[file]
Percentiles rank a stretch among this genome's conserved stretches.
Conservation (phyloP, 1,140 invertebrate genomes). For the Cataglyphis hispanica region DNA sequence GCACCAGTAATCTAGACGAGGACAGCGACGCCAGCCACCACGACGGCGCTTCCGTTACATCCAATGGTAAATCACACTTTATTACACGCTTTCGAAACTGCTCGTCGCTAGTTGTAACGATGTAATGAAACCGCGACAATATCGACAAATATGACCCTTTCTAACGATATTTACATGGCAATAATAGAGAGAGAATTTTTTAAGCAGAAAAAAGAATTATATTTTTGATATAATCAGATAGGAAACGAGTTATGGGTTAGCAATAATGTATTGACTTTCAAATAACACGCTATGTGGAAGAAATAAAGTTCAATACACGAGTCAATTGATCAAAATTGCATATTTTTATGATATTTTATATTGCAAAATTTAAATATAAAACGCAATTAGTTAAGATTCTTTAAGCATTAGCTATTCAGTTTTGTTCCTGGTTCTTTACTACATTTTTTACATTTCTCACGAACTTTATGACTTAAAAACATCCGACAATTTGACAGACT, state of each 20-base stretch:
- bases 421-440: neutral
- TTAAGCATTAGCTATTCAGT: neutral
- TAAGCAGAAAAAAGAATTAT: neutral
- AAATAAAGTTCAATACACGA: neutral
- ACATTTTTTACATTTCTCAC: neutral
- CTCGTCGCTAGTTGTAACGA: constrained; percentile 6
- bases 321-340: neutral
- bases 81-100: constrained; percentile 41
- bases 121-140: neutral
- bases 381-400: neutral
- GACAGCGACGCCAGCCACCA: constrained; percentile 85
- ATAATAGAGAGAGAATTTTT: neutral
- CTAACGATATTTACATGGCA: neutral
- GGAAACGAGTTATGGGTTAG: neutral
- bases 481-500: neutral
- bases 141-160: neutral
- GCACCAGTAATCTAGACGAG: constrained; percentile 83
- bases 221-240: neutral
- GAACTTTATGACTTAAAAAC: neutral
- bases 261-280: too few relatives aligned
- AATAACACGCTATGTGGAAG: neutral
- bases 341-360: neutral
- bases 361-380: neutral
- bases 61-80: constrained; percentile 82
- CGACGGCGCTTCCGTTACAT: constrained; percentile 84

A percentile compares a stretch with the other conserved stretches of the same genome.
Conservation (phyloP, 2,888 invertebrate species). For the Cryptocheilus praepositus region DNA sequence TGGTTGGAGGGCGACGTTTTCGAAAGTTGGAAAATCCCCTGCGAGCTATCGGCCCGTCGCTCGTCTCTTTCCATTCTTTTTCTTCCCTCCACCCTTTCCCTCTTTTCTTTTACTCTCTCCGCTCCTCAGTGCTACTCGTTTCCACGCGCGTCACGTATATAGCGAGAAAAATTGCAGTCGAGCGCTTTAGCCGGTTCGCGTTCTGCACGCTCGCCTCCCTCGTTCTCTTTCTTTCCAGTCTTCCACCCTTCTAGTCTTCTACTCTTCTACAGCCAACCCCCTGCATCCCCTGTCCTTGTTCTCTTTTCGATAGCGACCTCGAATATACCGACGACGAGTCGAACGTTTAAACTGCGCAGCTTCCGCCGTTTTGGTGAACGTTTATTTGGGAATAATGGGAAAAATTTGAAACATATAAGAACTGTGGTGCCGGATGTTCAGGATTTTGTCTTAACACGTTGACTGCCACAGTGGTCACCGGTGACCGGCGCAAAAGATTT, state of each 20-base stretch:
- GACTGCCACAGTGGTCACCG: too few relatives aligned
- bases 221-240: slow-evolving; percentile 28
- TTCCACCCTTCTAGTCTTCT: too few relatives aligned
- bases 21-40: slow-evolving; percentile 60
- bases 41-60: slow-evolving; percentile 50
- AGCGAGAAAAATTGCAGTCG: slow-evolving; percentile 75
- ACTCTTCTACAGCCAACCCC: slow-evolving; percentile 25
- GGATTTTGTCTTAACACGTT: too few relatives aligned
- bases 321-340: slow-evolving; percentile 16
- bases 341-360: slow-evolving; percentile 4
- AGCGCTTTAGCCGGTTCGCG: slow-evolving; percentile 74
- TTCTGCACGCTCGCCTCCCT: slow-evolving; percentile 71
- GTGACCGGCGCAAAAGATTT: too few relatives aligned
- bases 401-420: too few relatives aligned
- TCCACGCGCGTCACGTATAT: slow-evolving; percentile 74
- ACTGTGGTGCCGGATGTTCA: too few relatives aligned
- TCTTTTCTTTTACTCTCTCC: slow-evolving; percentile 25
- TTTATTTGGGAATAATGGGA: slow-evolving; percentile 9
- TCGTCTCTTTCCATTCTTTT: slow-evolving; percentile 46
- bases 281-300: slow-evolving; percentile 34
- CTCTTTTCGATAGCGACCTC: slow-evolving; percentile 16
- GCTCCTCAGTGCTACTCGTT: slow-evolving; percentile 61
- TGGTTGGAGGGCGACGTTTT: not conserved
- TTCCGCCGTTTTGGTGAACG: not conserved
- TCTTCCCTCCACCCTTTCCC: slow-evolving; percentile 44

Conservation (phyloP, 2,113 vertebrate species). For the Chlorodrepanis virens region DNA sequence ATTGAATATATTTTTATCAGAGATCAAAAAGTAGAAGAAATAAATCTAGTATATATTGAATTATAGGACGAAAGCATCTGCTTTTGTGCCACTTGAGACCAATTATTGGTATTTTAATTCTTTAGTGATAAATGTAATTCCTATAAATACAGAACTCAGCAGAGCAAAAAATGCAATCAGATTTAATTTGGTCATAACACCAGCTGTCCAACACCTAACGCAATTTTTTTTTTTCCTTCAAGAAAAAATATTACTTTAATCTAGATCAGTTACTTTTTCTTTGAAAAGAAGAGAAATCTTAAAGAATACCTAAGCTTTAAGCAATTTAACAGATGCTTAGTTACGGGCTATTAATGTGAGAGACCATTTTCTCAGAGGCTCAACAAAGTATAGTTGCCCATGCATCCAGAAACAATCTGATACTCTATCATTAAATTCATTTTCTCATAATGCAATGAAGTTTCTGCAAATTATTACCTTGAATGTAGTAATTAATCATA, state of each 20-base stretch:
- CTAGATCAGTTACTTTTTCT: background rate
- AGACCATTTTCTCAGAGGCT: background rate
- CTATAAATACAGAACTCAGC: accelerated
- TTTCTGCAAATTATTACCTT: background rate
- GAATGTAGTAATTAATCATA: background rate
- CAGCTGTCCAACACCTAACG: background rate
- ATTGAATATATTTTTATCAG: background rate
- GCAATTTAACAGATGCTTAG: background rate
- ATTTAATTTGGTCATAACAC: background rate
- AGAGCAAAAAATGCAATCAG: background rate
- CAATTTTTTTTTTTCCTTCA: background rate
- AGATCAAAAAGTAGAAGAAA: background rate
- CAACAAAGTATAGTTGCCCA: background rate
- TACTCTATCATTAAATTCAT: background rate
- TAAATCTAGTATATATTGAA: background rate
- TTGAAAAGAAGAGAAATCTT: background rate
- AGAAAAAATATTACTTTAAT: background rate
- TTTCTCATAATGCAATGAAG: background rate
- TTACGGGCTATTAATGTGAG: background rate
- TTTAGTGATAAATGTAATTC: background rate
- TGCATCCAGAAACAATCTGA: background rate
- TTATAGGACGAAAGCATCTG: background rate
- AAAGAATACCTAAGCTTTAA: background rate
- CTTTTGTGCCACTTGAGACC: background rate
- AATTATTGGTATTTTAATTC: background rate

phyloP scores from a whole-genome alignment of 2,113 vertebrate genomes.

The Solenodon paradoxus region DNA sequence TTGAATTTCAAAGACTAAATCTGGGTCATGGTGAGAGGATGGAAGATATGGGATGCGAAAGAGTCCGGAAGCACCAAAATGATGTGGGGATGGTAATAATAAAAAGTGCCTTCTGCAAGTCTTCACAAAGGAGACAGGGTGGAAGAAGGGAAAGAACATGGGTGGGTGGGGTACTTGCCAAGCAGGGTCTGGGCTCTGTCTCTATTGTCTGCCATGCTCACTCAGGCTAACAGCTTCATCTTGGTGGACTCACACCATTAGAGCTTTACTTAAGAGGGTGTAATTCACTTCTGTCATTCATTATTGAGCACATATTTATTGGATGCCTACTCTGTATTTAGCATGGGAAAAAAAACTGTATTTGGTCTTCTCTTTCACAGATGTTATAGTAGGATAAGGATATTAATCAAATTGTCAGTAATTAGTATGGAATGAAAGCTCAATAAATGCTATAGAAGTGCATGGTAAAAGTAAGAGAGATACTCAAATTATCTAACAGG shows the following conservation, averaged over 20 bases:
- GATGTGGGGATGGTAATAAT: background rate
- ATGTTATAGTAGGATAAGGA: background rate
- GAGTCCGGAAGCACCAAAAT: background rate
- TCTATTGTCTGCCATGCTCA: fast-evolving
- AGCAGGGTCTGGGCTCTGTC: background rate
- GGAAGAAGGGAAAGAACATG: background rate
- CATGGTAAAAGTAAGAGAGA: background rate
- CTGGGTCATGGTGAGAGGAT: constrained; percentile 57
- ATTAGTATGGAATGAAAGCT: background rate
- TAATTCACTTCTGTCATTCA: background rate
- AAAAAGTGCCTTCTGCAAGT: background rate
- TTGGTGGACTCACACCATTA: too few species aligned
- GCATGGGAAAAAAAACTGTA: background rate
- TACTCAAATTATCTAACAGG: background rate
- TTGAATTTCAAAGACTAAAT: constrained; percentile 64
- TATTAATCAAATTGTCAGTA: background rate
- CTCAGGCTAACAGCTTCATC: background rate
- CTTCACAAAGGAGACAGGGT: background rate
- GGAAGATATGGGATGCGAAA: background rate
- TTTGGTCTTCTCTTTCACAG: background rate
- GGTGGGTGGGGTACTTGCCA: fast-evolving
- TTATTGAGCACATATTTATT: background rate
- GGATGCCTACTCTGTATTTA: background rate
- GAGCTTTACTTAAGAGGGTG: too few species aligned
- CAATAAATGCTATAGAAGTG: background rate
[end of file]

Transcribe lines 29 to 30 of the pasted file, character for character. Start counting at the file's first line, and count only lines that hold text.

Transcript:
Conservation (phyloP, 2,888 invertebrate species). For the Cryptocheilus praepositus region DNA sequence TGGTTGGAGGGCGACGTTTTCGAAAGTTGGAAAATCCCCTGCGAGCTATCGGCCCGTCGCTCGTCTCTTTCCATTCTTTTTCTTCCCTCCACCCTTTCCCTCTTTTCTTTTACTCTCTCCGCTCCTCAGTGCTACTCGTTTCCACGCGCGTCACGTATATAGCGAGAAAAATTGCAGTCGAGCGCTTTAGCCGGTTCGCGTTCTGCACGCTCGCCTCCCTCGTTCTCTTTCTTTCCAGTCTTCCACCCTTCTAGTCTTCTACTCTTCTACAGCCAACCCCCTGCATCCCCTGTCCTTGTTCTCTTTTCGATAGCGACCTCGAATATACCGACGACGAGTCGAACGTTTAAACTGCGCAGCTTCCGCCGTTTTGGTGAACGTTTATTTGGGAATAATGGGAAAAATTTGAAACATATAAGAACTGTGGTGCCGGATGTTCAGGATTTTGTCTTAACACGTTGACTGCCACAGTGGTCACCGGTGACCGGCGCAAAAGATTT, state of each 20-base stretch:
- GACTGCCACAGTGGTCACCG: too few relatives aligned